CSS Masks8:11 with Guil Hernandez
Masking is a commonly used feature in graphics editing tools like Photoshop and Sketch; we use it to hide parts of an element. But now, we're able to apply masks directly in the browser, with CSS!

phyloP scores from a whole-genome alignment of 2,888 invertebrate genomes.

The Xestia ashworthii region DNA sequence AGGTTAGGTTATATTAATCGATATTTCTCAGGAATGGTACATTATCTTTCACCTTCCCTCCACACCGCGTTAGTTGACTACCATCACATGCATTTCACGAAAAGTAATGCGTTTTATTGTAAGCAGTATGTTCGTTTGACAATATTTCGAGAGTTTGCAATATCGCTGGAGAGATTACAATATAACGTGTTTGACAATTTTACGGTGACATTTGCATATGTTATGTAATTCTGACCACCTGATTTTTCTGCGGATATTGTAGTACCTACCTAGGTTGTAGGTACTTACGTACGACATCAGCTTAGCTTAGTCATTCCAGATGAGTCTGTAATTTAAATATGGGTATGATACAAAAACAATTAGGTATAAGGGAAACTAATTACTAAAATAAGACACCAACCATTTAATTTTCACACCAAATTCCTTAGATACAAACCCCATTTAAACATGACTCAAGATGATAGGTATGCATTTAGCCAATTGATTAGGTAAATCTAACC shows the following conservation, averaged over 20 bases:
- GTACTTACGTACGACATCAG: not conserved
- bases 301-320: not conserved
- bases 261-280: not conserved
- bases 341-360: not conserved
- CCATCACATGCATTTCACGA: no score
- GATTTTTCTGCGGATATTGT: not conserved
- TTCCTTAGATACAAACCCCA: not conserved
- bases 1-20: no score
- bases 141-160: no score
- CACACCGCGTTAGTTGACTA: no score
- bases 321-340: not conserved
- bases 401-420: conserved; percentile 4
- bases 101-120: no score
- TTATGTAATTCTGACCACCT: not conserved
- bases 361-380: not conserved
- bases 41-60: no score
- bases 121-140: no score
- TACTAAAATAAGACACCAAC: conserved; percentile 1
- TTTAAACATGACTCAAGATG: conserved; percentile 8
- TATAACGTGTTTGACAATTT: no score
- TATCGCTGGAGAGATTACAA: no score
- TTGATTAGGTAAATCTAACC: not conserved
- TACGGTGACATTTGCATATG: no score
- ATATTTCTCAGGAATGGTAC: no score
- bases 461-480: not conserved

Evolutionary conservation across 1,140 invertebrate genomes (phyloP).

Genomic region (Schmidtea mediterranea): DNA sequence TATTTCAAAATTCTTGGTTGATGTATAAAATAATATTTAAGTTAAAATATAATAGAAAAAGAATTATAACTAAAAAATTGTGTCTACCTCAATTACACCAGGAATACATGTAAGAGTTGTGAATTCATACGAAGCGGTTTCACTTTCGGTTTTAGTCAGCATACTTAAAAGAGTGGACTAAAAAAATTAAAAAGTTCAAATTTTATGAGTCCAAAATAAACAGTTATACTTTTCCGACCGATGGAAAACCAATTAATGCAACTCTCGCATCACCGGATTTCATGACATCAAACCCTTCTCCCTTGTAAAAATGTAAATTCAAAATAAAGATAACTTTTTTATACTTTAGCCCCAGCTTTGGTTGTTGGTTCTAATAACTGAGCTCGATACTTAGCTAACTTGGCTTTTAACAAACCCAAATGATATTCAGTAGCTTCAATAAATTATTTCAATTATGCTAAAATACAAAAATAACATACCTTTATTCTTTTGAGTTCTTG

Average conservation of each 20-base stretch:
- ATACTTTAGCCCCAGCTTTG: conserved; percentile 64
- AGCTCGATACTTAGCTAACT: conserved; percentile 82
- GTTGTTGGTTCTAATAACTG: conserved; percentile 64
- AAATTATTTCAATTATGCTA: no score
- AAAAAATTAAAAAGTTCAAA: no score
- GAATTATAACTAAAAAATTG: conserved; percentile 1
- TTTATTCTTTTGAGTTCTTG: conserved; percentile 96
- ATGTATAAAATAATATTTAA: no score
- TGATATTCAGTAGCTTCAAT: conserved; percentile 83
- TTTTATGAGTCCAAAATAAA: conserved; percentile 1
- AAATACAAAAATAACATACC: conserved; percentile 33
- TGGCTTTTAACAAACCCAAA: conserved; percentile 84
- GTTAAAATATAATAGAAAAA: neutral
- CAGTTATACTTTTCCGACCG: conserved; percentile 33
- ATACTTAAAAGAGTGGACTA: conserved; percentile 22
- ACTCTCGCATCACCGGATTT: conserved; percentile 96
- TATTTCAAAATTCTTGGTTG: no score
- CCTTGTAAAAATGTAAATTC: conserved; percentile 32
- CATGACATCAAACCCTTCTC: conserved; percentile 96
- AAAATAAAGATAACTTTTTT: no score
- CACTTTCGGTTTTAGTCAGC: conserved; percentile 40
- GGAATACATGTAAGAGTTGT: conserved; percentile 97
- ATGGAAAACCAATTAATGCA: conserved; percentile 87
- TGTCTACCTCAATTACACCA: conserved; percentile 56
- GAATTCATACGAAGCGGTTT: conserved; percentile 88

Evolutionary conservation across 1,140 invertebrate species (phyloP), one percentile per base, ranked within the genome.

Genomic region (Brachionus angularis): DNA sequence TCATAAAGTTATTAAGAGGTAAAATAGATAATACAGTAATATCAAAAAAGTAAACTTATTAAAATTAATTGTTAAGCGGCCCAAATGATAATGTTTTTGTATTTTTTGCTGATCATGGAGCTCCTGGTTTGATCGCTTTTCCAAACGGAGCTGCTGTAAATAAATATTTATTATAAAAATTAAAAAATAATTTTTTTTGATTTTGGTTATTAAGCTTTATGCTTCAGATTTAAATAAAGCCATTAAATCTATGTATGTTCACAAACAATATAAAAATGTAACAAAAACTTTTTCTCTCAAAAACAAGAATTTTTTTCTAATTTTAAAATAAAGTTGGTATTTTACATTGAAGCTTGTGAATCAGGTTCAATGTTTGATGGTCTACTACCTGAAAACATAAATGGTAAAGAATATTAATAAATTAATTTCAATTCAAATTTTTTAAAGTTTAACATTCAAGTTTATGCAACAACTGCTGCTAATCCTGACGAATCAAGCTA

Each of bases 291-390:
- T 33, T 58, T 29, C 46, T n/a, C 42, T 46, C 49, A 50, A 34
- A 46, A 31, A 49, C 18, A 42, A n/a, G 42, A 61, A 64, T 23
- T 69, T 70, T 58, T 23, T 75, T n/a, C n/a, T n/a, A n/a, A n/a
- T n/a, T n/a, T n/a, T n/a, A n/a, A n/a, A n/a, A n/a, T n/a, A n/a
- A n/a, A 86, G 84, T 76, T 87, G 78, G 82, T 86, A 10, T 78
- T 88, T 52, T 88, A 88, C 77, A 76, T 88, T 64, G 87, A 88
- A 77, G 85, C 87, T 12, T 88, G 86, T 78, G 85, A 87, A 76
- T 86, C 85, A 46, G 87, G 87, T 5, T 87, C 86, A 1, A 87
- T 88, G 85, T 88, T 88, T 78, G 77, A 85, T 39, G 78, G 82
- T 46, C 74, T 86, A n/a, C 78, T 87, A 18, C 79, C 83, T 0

[MUSIC] 0:00 Hey everyone, Guil here. 0:04 In this workshop, we're gonna cover an exciting CSS design effect: CSS masks. 0:06 So, masking and clipping are commonly used features in graphic editing tools like 0:12 Photoshop and Sketch. 0:16 We use them to hide visual parts of an element. 0:17 But now we're able to apply masks directly in the browser with CSS. 0:20 This can create a lot of interesting design effects, so 0:25 let's take a look at a few. 0:28 Masking is part of the CSS masking specification, 0:30 which provides two methods for partially or fully hiding portions of HTML elements. 0:34 And those methods are masking and clipping. 0:39 So, we're gonna focus on masking in this workshop. 0:42 With the CSS masking feature, 0:46 we can obscure portions of an element by masking out certain areas. 0:47 So, here I have a webpage with a nice background image 0:52 of a snow-capped mountain range, with the headline, Poly in front of it. 0:55 And if we take a look at the markup for 1:01 that, we can see that it's an h1 element nested inside a div. 1:02 So what I'm going to do is use a mask to make parts of this text 1:07 look like it's behind the mountains. 1:12 Sounds pretty neat right? 1:15 So when masking an element you need to use a mask image 1:16 to filter the visual portions of the element. 1:20 So for this project I have a file named mask.png and 1:23 this is the file that will serve as our mask image. 1:28 So when I preview the image notice how the top portion is completely black and 1:31 the bottom portion is completely transparent. 1:36 This particular mask is what's called an Alpha Mask. 1:38 The less opaque a portion of the mask image is, 1:41 the less visible the element will be at that position. 1:45 And I created this mask image in Photoshop by masking out the bottom 1:49 mountain portions and saving it as a PNG. 1:53 Now, if I compare this mask image to the mountains.JPEG image, 1:57 our main background image, notice how the transparent portions follow 2:02 the exact shape of the mountains in the main background image. 2:07 So, this is the part I want to mask out. 2:11 The white areas indicate full transparency, 2:13 while the black area indicates fully opaque. 2:17 All right, so now I can use this mask image on any element to create a masking 2:20 effect that shows any part of an element positioned over this black opaque area. 2:25 And it will hide the parts positioned over the white transparent areas. 2:31 And we'll see how that works next. 2:35 So, you apply masks with CSS using the mask image property. 2:37 So, let's see how mask image works 2:42 by applying the alpha mask as a background to the h1 element. 2:44 So, I'm gonna scroll down to the h1 rule, and 2:49 I'm going to add a mass image property. 2:52 And since I'm using Chrome, 2:56 I'll need to use the webkit vendor prefix for mask image. 2:58 So as the mask image property, 3:05 we can use the same URL function we use when applying a background image. 3:07 So I'm going to write the URL function by typing url followed by a set of 3:11 parenthesis. 3:16 And inside the parenthesis I'm going to define that mask image. 3:17 So the file name for that is mask.png. 3:21 So I wrote the mask image declaration for all the webkit based browsers, but 3:25 as good practice I'm also going to include the un-prefixed declaration. 3:30 So I'm going to copy this, paste it below, and remove the webkit vendor prefix. 3:34 All right so now when I save the style sheet and refresh the page 3:42 the mask image is now in place but, we're not seeing any masking just yet. 3:46 Well, that's because the heading is still positioned within the visible or 3:52 opaque area of the alpha mask. 3:56 Because remember I want to mask the heading if its position over this mountain 3:59 range area in the background image. 4:04 So I'm going to go back to the style sheet and in the h1 rule I'm going 4:06 to position the h1 behind that mountain region with a little extra padding. 4:11 So right beneath the mask image declarations, 4:16 I'm going to add a padding property. 4:21 And I'll set the top padding to 260 pixels, the right and 4:23 bottom padding to zero, and the left padding to 120 pixels. 4:28 All right, so let's take a look. 4:32 I'll save the style sheet and once I refresh the page, notice how when we 4:35 move it down with padding, we're able to see the mountaintops covering or 4:40 masking the bottom parts of our text. 4:45 Pretty awesome. 4:48 So now if you're wondering why I used padding, well the reason I used padding 4:49 here is because this particular mask image needs to be 4:54 positioned in a way that matches the positioning of the main background image. 4:59 They need to be aligned in our webpage so 5:03 using padding keeps the h1 and masked image in place and aligned with 5:07 the background image while only moving the content area as you can see here. 5:12 So, for example, if I used margins or positioning instead, so 5:17 let's use margins, once I take a look at our web page, 5:21 notice how the entire mask image gets repositioned with the content. 5:27 So with margins, it no longer matches up with the background image it 5:32 actually pushes everything down. 5:36 So I'll set it back to padding. 5:38 Refresh. 5:41 And now we're all good again. 5:42 Now what's also fascinating is that we're able to use this masking feature for 5:44 adding texture effects to elements. 5:48 So we can apply a textured mask image to text, for example. 5:50 And the textured background will show through the text. 5:55 So, let me show you how to use these texture effects 5:59 in our main heading, once again. 6:02 So, back in my project files, if I preview the texture.png image, 6:04 we're able to see the texture mask we're going to apply to the heading. 6:10 So, like the mask I just used, this mask has partial and full 6:14 transparent areas that will allow parts of the h1's background to show through. 6:19 And it also has fully opaque areas that will keep parts of the text visible. 6:24 So back at my style sheet, in the h1 rule, 6:29 I'm going to apply the texture mask as the new mask image so 6:32 I'm going to replace mask.png with texture.png. 6:37 And I'll do the same in the unprefixed declaration. 6:42 And let me also change the padding a bit so we're able to see this a little better. 6:48 So instead of 260 pixels I'm going to change it to 100 pixels. 6:51 All right, so now when I save my style sheet and 6:56 refresh the page, now we're able to see the texture mask applied to the H1. 7:00 So now parts of the sky background are actually showing through 7:06 the textured transparent bits of our mask. 7:09 Pretty neat. 7:13 So as we learned, CSS masks are a handy and flexible design feature 7:14 we can use to enhance headlines, buttons, icons or any part of our website. 7:18 As I'm recording this video, only Chrome and Safari support the mask image 7:23 properties and only when using the webkit vendor prefix. 7:27 Internet Explorer doesn't support the mask image property at all and 7:31 Firefox has only partial support for masking. 7:34 It only supports inline SVG masks. 7:38 Now, I didn't cover inline SVG mask in this workshop, but 7:40 check the teacher's notes for more information on those. 7:44 And you can always check caniuse.com to see the current support for 7:47 CSS features in all the browsers, because by the time you're watching this video, 7:51 maybe every browser will be supporting masks. 7:55 CSS masks are fun and visually interesting, so 7:59 I encourage each of you to experiment and find creative ways to use them. 8:02 And if you come up with anything awesome, 8:05 don't forget to share it with us here at Treehouse. 8:07 Thanks, everyone. 8:10